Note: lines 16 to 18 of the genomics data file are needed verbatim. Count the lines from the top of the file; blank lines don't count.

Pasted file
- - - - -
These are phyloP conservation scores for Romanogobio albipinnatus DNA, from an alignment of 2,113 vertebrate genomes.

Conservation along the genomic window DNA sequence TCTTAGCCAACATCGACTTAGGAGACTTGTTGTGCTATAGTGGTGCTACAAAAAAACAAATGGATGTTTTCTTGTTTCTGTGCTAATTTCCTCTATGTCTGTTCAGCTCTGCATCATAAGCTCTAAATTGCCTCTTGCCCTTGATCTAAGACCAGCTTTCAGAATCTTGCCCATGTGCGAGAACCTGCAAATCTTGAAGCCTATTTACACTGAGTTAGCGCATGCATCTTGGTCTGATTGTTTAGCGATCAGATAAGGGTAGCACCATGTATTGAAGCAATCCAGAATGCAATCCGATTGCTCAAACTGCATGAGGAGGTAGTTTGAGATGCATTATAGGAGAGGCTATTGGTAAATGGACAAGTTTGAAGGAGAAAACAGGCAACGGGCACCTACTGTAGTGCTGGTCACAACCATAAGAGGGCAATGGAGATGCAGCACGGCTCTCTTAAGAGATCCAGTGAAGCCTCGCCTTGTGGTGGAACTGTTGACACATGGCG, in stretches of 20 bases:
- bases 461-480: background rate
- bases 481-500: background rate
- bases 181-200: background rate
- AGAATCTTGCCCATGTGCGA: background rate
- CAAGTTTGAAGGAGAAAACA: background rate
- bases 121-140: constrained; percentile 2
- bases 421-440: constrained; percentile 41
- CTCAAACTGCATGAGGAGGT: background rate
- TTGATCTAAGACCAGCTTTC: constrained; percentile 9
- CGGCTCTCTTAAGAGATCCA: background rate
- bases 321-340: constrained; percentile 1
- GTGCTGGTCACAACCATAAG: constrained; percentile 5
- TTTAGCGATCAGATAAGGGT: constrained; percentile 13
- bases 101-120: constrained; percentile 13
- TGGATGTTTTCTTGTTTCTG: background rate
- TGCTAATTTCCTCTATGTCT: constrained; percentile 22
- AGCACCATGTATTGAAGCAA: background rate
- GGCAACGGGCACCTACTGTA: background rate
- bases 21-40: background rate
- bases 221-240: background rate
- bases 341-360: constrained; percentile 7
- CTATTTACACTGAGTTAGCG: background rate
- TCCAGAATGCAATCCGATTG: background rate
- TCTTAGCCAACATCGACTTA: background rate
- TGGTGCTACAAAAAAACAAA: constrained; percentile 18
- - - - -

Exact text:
- bases 101-120: constrained; percentile 13
- TGGATGTTTTCTTGTTTCTG: background rate
- TGCTAATTTCCTCTATGTCT: constrained; percentile 22